Transition / 1 January 2009
The Palace experience is fading, just a memory now, and as I meander onwards, I am finally free to explore the many facets of what it is to be human.
The journey has in fact already begun; recent artwork is often large scale such that the physical energy and pulse of consciousness as it embarks on its imagined expeditions is captured within the artwork. I have abandoned the geographic landscape and now take the position of armchair traveller where I capture the moment in front of me.
The repetitive process of drawing assists a smooth transition from reality to the imaginary, where only conscious intervention limits the vitality of the adventure. The fussy materiality of the earlier work has been discarded and instead the blots, leaks and clots of the mark making are, it could be said, reminiscent of body processes over which we have a barely adequate control. Likewise the butcher’s-block palette, with its fatty yellows and liverish purples, undermines any feelings of aesthetic detachment: it is as if you are being turned inside out. But, nevertheless, beyond these corporeal references a narrative unfolds in which shared fragmented experiences and memories re-emerge at a dance revealing a clearer universal landscape.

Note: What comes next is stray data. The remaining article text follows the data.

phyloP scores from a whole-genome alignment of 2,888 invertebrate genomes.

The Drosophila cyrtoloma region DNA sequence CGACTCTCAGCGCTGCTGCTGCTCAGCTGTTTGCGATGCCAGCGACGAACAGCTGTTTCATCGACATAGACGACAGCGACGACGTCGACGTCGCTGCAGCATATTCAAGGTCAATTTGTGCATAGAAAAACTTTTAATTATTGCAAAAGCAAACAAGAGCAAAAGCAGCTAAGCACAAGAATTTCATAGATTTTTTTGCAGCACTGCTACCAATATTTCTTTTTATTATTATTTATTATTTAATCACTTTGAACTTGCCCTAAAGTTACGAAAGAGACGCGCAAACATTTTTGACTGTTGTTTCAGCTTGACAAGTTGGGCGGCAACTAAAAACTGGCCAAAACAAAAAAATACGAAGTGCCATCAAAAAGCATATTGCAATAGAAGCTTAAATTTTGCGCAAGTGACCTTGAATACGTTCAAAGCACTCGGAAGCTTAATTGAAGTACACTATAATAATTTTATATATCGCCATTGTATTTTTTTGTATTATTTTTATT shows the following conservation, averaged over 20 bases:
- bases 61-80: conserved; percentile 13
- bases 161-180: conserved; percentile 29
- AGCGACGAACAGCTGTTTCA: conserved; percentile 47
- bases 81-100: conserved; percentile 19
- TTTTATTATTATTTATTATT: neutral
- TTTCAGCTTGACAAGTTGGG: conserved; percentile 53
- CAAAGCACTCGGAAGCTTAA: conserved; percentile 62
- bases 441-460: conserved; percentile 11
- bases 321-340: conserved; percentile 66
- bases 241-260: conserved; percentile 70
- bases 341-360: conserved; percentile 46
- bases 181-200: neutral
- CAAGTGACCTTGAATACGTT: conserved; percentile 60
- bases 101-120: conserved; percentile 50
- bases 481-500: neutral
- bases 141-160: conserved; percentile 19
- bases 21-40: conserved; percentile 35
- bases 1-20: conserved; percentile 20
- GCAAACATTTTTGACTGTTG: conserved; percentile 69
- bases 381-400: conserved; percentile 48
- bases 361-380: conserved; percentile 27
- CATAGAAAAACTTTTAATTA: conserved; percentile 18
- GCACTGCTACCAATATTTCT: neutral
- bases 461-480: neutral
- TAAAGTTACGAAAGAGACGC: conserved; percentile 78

On the 20/02/08, as a starting point, I will be drawing from Ruben’s painting of “The Massacre of the Innocents” (National Gallery London). Within this charged narrative painting the whole gamut of human suffering emerge - grief, pain and violence. It is an orchestrated drama, a seething mass of distress and brutality. The details of the painting are compelling: the almost palpable scratching on the executioner's cheek; and the bowed head of the mourning, faceless mother beside the heap of dead children.
It could be perceived that this is a particularly violent painting to stimulate a new series of artworks, and it is. But in the wake and distressing aftermath of the recent political unrest in Gaza, and as someone who spent her formative years living in the Middle East, I feel compelled to consider this important historical subject at a moment when, uncomfortably the subject and narrative are still of relevance today. The narrative is perhaps as an indication that, despite progression and the passage of time, aspects of the human condition remain the same.
Keywords: visual art